One gives the name of tyrant to the sovereign who knows no laws but
those of his caprice, who takes his subjects' property, and who
afterwards enrols them to go to take the property of his neighbours.
There are none of these tyrants in Europe.
One distinguishes between the tyranny of one man and that of many. The
tyranny of many would be that of a body which invaded the rights of
other bodies, and which exercised despotism in favour of the laws
corrupted by it. Nor are there any tyrants of this sort in Europe.
Under which tyranny would you like to live? Under neither; but if I had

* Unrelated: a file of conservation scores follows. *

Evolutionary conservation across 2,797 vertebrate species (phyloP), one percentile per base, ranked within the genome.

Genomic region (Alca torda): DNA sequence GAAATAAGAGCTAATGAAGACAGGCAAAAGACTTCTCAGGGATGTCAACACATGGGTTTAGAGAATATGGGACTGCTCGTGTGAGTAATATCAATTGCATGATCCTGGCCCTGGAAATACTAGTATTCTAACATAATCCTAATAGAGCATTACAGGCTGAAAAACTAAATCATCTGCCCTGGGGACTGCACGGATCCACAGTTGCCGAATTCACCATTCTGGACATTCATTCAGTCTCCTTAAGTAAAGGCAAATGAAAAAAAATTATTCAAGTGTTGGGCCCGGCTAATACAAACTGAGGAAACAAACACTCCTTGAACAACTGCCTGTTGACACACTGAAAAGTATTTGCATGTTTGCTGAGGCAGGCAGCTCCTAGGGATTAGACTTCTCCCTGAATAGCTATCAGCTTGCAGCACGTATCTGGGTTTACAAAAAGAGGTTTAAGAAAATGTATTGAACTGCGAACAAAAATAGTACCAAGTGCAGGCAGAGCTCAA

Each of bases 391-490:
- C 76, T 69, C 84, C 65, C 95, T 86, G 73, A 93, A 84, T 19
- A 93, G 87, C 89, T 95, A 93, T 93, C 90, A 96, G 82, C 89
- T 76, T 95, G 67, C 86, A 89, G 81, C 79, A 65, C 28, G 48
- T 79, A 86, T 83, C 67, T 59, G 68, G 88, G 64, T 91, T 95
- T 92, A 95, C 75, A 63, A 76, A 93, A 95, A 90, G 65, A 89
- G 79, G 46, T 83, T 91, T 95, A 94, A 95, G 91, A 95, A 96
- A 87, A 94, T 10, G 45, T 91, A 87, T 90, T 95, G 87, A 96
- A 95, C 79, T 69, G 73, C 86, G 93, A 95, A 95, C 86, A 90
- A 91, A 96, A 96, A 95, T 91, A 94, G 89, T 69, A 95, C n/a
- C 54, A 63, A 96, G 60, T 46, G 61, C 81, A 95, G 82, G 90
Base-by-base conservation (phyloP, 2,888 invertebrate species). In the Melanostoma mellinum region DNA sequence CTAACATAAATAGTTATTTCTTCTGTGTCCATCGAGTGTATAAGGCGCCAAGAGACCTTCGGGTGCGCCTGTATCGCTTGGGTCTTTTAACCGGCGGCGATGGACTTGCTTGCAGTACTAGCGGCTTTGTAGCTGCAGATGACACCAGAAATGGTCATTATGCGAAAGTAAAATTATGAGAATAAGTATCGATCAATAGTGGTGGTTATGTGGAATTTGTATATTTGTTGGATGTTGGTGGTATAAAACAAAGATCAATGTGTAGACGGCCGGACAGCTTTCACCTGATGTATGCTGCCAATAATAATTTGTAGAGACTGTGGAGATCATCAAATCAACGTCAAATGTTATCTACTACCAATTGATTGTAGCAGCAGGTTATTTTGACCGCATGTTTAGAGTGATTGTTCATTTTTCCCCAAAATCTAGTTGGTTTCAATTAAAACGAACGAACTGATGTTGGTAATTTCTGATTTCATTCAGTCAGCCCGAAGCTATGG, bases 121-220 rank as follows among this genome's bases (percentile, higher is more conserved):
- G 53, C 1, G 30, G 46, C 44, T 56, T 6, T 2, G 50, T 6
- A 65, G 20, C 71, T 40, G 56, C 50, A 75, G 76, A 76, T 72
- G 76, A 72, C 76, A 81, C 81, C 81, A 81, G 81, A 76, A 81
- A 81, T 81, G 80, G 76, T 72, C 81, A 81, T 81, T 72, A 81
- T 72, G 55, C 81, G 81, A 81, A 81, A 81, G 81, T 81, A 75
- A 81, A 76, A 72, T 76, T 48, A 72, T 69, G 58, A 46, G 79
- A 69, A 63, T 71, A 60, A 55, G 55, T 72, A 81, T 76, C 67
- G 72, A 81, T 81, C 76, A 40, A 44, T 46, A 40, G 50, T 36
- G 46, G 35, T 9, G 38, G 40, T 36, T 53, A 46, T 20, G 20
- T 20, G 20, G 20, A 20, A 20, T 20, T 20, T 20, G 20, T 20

to choose, I should detest the tyranny of one man less than that of
many. A despot always has his good moments; an assembly of despots
never. If a tyrant does me an injustice, I can disarm him through his
mistress, his confessor or his page; but a company of grave tyrants is
inaccessible to all seductions. When it is not unjust, it is at the
least hard, and never does it bestow favours.
If I have only one despot, I am quit of him by drawing myself up against
a wall when I see him pass, or by bowing low, or by striking the ground
with my forehead, according to the custom of the country; but if there
is a company of a hundred despots, I am exposed to repeating this
ceremony a hundred times a day, which in the long run is very annoying
if one's hocks are not supple. If I have a farm in the neighbourhood of
one of our lords, I am crushed; if I plead against a relation of the
relations of one of our lords, I am ruined. What is to be done? I fear
that in this world one is reduced to being either hammer or anvil; lucky
the man who escapes these alternatives!